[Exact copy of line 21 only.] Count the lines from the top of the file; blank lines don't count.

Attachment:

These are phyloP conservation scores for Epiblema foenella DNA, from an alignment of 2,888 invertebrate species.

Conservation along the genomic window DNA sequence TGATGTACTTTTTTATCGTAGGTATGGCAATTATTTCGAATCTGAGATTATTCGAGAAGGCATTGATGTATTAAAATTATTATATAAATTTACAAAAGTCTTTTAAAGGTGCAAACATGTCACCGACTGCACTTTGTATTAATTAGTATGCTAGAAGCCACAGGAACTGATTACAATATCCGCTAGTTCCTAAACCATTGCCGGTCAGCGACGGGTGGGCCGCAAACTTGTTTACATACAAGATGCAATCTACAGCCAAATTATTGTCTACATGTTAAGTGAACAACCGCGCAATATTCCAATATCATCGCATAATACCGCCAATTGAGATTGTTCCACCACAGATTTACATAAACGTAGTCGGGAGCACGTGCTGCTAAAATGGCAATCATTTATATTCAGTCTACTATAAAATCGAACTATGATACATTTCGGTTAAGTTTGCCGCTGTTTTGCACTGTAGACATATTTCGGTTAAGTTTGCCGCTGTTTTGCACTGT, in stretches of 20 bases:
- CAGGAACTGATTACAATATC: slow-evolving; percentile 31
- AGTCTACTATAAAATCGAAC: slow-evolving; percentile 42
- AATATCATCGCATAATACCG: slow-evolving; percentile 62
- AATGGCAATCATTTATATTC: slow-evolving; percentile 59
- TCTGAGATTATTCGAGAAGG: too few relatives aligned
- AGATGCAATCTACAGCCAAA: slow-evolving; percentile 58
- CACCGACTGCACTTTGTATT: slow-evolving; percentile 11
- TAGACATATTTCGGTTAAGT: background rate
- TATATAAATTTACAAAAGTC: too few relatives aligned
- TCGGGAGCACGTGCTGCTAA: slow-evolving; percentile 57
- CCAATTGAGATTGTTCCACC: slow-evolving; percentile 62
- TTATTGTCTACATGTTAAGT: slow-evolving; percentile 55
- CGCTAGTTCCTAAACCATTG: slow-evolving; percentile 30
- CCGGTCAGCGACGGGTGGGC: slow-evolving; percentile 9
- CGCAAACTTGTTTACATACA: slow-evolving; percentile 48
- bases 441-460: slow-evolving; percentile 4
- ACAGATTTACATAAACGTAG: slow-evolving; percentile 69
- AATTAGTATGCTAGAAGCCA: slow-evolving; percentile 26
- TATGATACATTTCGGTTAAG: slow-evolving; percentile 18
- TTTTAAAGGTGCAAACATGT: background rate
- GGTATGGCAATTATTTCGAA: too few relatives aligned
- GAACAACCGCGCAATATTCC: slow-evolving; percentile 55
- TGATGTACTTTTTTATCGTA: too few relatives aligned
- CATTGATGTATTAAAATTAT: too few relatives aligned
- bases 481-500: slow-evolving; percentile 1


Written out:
- TATGATACATTTCGGTTAAG: slow-evolving; percentile 18